One of the most important elements for online learning is finding a way to unlock students' creativity while encouraging them to become more than just passive consumers of information. As teachers, we want students in our courses to actively appreciate, evaluate and respond to the ideas and concepts, make connections to other ideas, and demonstrate their understanding by using their new knowledge outside of our classroom. We want to cultivate critical thinking and help students to develop active listening and reading skills. Here are some specific tips to help achieve this goal.
Examples of how you can bring active learning to your class through technology:
1. Allows students to access reading-materials in advance
The concept of the flipped classroom means that the student becomes responsible for integrating content before the teacher-guided discussion. Allow students to download lecture or reading notes, and encourage them to read or listen carefully, fleshing out and completing these advance notes.
When students access materials in advance, the online course becomes more interactive. Each participant can have the opportunity to present their individually formed conclusions and share information with the group.
2. Learning journal - an active learning technique in an online environment
Ask students to keep a regular learning journal in which they respond to a set of basic questions about their progress. These questions can be used to make learners more aware of their development and skills training. They will know what their strengths are, where they can improve, what opportunities exist and how to organize themselves better.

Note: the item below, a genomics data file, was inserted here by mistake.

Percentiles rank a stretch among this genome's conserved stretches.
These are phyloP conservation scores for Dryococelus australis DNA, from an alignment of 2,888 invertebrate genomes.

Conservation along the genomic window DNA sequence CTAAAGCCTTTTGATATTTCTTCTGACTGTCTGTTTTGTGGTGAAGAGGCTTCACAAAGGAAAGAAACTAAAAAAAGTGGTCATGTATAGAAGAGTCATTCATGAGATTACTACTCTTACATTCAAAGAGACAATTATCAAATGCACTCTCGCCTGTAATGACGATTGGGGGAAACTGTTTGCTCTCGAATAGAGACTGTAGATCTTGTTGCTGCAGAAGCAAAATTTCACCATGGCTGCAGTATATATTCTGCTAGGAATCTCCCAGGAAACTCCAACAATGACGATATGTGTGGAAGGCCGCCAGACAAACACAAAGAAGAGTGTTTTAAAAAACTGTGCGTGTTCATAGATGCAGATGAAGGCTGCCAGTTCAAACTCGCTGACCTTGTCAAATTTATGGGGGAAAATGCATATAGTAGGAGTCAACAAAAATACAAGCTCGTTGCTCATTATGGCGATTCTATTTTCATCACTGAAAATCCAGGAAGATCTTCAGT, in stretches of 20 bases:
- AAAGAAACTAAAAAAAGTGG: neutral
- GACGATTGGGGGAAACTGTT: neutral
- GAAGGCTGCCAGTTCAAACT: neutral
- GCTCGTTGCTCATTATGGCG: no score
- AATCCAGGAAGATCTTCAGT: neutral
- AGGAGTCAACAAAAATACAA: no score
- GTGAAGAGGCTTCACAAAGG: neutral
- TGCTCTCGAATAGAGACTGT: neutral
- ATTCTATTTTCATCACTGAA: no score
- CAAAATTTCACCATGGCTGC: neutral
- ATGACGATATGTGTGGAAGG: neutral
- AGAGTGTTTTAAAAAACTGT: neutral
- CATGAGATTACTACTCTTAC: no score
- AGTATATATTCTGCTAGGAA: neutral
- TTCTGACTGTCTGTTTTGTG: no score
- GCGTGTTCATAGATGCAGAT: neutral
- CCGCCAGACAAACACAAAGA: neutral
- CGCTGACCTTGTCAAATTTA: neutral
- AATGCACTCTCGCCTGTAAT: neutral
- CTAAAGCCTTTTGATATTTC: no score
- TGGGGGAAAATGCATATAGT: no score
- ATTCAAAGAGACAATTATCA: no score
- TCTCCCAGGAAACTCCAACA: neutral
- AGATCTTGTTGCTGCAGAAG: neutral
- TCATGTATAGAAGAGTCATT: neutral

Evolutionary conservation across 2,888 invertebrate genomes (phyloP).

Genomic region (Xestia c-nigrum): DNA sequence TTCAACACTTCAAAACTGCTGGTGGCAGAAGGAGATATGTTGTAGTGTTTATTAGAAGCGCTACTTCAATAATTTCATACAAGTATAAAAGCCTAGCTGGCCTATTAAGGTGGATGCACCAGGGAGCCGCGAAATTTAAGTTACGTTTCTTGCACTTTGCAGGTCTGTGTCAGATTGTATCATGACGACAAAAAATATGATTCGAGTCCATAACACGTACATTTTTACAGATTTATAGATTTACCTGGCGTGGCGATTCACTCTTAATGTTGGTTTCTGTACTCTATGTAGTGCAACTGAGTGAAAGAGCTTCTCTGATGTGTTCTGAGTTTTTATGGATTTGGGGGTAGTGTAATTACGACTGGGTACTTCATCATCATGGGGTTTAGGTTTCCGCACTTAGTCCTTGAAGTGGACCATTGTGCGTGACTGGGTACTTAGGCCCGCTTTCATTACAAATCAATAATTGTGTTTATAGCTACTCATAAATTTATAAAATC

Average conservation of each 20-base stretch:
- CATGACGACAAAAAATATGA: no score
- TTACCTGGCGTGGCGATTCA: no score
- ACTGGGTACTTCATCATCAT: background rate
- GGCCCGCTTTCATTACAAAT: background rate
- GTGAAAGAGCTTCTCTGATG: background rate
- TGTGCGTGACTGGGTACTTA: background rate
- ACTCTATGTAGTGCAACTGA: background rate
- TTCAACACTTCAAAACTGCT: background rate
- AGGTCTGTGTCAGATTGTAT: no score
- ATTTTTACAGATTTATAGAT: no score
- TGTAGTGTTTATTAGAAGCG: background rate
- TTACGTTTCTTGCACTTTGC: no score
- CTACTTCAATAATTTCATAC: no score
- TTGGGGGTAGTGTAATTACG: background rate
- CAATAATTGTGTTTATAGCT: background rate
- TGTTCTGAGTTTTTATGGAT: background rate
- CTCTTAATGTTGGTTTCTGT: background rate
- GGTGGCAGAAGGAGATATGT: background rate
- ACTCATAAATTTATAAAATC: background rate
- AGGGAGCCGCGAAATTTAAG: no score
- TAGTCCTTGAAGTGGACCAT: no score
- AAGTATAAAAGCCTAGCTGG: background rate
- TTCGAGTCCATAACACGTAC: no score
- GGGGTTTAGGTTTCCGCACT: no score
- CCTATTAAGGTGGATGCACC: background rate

3. Questions - key elements in active learning
Pose regular discussion questions that require students to respond to course ideas and each other in a meaningful ways. The most engaging questions are often focused on the intersection of the course's core content with current events. Questions such as: why, how, should we..., what would happen if... or discussion prompts that include action words: compare, plan, exemplify, etc.).
Polling is a quick, easy way to check the opinions or thought processes of your students by posing a statement or question and gathering their responses in real time. Zoom’s Polling feature allows for simple multiple-choice polls, questions that ask your students to state their level of agreement with a statement, assessing the level of student interest on a list of topics, or yes/no or true/false questions. Simple polls can be used at the start, end, or at any moment during an online class session to engage students.